Quantitative Easing

Central Bank Bubble Making: A Misleading Activity Worsening The Economy

   Don’t be fooled by the central bank’s ability to reflate the intangible financial economy and recover from a crash. If a crash occurs in financial assets then rhetorically speaking one can allege that prices are somehow unknowable or shrouded in an undiscoverable mystery so it’s somehow OK for central banks and governments to manipulate markets and artificially prop up asset prices. When stocks, bonds, real estate, and banks collapse, the central bank can print money and buy these assets at artificially high prices while the government and legislature can decree that “mark to market” accounting is suspended and that people must use the high water mark for valuation purposes.  This ability to create a miraculous “recovery” has fooled investors

2019-03-06T17:44:43+00:00March 6th, 2019|mayflowercapital blog|Comments Off on Central Bank Bubble Making: A Misleading Activity Worsening The Economy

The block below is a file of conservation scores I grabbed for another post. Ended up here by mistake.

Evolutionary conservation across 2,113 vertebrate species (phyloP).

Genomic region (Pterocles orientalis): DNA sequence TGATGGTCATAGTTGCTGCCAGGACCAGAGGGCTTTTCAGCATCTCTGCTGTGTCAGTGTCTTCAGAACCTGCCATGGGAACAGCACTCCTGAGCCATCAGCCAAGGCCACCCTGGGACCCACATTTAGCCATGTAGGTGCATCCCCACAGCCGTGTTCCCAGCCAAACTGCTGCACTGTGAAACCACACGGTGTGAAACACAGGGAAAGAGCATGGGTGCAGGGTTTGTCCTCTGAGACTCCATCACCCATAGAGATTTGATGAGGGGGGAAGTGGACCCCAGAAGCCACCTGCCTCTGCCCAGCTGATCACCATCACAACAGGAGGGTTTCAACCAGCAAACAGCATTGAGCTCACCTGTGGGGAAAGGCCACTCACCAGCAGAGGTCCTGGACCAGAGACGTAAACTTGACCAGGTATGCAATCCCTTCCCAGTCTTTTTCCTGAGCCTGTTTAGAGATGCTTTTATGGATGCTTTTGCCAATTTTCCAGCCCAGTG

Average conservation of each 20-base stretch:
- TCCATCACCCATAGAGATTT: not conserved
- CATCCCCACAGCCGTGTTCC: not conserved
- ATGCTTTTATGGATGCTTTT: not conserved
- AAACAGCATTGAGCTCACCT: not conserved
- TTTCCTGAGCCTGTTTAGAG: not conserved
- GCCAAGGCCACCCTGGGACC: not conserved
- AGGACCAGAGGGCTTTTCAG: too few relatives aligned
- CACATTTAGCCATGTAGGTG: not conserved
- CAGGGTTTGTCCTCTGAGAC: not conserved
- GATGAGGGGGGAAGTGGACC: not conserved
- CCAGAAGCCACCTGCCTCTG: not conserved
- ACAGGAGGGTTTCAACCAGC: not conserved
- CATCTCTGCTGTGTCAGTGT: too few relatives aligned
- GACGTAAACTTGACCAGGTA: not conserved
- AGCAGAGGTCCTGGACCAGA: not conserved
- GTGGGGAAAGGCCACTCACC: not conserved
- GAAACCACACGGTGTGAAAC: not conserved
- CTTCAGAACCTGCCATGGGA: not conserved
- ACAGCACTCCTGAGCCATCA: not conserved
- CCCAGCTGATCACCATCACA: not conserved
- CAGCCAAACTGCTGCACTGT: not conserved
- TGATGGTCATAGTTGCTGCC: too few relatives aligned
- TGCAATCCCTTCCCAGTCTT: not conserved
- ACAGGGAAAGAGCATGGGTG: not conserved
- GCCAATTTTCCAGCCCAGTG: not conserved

Federal Reserve Ending QT Policy This Year

   The Federal Reserve intended to reverse the effects of Quantitative Easing by selling off its bond portfolio in an act called Quantitative Tightening (QT). The program started in late 2017. Only about 7% of assets were sold since then and now the Fed has suddenly decided to cancel QT this year. At this rate perhaps 11% of assets will have been sold, instead of the intended 100%. Most of the assets are intermediate term bonds or mortgage backed bonds that likely will “run off” (be prepaid) in a few years. The prepayment will occur if a recession triggers rate cuts that motivate borrowers to refinance, thus prepaying their loans. Thus, assuming a recession is coming soon, the portfolio will

2019-02-27T15:39:09+00:00February 27th, 2019|mayflowercapital blog|Comments Off on Federal Reserve Ending QT Policy This Year

QE And NIRP Monetary Policy is a Dangerous Trap